The Legal Approach to Wills and Estates
The passing away of a family member is more than just emotional difficulty. When the person is also, in fact, the breadwinner or main source of income of a family, it can also lead to financial turmoil. Thankfully, the succession act can enable legal heirs to receive what might be due them. In addition, those who are eligible for a part of a deceased person’s estate can claim for provision as well. With this, the more important that individuals whether parents or those who have dependents can plan for the future care of those who will be left behind.
This means that the following can also fight for their right to receive some support:
Spouses and/or domestic partners
Even if they are not married, those who are in de-facto relationships with the deceased can also file based on the succession act.
This is not restricted to natural or legitimate children. For example, stepchildren, those who were adopted and even those born out of wedlock are counted. Even children of a domestic partner, so long as the relationship was still existing at the time of death, are part of this group.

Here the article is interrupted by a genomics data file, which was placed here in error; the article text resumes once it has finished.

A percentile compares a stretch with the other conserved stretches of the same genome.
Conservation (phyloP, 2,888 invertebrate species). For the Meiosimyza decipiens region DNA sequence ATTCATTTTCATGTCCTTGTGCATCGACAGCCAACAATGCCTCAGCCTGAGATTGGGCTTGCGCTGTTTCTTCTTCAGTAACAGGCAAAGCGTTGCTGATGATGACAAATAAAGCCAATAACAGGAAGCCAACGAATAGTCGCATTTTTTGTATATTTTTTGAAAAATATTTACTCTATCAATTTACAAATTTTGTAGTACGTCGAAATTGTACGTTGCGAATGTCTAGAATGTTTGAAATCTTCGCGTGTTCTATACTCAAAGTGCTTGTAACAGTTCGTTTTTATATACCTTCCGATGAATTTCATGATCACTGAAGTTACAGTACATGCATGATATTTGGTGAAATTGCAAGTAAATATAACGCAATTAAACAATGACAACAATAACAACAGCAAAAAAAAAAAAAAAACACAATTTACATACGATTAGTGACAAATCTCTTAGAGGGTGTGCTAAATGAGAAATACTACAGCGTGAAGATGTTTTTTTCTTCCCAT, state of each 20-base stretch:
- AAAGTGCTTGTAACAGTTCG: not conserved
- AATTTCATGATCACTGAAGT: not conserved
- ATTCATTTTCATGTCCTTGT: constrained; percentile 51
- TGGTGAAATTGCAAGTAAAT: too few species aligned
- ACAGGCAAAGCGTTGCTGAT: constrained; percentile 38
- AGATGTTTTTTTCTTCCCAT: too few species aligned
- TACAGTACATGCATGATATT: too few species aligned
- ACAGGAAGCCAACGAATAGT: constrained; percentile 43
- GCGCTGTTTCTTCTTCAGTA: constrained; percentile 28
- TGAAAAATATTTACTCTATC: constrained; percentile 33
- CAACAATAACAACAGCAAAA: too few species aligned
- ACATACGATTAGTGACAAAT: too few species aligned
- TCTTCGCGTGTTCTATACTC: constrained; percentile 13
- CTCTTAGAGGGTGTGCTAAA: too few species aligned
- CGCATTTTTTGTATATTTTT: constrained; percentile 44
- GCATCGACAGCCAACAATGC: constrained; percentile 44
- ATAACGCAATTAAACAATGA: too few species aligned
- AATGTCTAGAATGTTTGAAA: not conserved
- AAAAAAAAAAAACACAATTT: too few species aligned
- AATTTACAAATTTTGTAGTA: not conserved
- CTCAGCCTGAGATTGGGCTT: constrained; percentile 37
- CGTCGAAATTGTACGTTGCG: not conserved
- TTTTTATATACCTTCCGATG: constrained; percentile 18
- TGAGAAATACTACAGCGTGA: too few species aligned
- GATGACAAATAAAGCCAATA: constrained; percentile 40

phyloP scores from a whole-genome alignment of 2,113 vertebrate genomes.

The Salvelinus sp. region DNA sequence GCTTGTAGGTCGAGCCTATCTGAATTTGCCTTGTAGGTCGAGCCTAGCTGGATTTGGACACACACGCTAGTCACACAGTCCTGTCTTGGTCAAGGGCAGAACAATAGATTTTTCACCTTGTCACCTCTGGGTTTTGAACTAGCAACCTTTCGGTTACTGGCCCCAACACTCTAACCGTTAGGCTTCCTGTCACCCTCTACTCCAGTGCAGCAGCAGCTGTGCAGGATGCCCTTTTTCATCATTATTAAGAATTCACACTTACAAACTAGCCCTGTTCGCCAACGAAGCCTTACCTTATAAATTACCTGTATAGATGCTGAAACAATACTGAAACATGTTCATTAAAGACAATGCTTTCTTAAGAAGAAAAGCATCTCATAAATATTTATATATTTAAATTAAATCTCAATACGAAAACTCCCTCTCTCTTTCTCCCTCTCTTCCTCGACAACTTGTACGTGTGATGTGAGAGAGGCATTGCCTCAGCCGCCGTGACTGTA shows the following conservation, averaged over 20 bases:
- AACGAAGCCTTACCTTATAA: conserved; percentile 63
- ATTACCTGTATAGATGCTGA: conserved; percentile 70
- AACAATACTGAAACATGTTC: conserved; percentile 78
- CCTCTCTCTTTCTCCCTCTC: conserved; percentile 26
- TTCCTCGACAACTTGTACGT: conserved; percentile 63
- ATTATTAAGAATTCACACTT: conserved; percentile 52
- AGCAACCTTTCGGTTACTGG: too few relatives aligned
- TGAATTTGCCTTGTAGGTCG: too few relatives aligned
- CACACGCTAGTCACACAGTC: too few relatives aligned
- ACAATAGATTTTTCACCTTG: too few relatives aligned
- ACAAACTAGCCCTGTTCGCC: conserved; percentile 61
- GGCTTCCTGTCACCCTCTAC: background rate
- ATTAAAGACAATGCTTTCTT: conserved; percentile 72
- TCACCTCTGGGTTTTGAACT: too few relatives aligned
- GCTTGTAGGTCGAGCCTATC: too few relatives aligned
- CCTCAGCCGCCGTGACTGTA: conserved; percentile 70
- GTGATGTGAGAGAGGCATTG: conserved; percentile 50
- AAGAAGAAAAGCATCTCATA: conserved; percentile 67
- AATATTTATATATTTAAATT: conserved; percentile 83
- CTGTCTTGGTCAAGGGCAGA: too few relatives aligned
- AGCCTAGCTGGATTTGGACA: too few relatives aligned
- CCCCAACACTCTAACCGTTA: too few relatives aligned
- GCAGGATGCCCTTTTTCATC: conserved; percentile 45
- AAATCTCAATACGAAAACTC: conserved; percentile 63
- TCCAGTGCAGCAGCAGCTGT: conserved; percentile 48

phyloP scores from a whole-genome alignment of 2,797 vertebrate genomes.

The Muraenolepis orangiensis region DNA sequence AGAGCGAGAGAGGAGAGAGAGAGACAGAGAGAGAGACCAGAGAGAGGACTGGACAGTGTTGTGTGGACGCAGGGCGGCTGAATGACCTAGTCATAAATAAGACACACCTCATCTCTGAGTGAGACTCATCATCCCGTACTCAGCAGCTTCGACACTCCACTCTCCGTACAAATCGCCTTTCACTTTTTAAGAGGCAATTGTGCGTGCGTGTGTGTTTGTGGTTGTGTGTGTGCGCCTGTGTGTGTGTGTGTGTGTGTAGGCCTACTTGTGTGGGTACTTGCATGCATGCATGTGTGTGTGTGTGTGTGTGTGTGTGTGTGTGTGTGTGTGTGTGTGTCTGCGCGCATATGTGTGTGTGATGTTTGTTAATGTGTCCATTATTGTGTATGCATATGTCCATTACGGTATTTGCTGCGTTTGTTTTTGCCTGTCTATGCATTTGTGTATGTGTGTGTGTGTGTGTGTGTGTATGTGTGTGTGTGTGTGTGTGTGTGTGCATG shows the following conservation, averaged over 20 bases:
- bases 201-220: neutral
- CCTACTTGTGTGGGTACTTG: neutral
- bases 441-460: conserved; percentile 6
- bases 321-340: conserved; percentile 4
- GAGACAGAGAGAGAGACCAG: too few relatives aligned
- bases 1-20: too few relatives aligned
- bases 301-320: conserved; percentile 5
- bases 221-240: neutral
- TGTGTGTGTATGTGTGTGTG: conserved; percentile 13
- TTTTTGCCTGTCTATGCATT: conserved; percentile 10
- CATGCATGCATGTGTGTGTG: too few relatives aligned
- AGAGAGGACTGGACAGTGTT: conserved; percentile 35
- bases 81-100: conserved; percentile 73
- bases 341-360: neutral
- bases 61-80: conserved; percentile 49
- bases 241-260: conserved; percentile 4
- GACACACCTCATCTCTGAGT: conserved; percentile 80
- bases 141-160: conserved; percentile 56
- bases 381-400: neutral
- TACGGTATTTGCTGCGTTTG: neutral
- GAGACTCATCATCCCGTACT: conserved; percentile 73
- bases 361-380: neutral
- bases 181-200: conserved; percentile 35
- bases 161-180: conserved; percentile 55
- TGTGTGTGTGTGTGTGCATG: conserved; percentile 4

Other minors that do not belong to these categories like foster kids or even grandchildren may qualify should they be able to establish that they are partly or fully dependent on the deceased person.
Close personal relationship
Even those having a close personal relationship may consult with a wills and estates barrister. It refers to two adults who live together; where one supports and cares for the other, without any payment.
The law will apply even if the former partner has already remarried. However, should the rights already have been released against the former spouse’s estate, then they might need to contact a family provision barrister.
Other dependents and/or members of the household
Those who are financially dependent and belong to the deceased person’s household may also be listed as eligible individuals based on the succession act.
Should there be any questions or concerns, there are lawyers who are able to support those who have lost loved ones. Family members might also be able to easily navigate through the paperwork and legalities that normally arise after a death. After all, trying to deal with the pain of loss and the struggle to pick up their lives afterward is difficult enough, so any professional advice can be a lot of help in these times.
When a deceased person left a will or estate, a lawyer must intervene. It is more required when someone challenges it. Hence, consult http://www.rodneybrender.com.au/.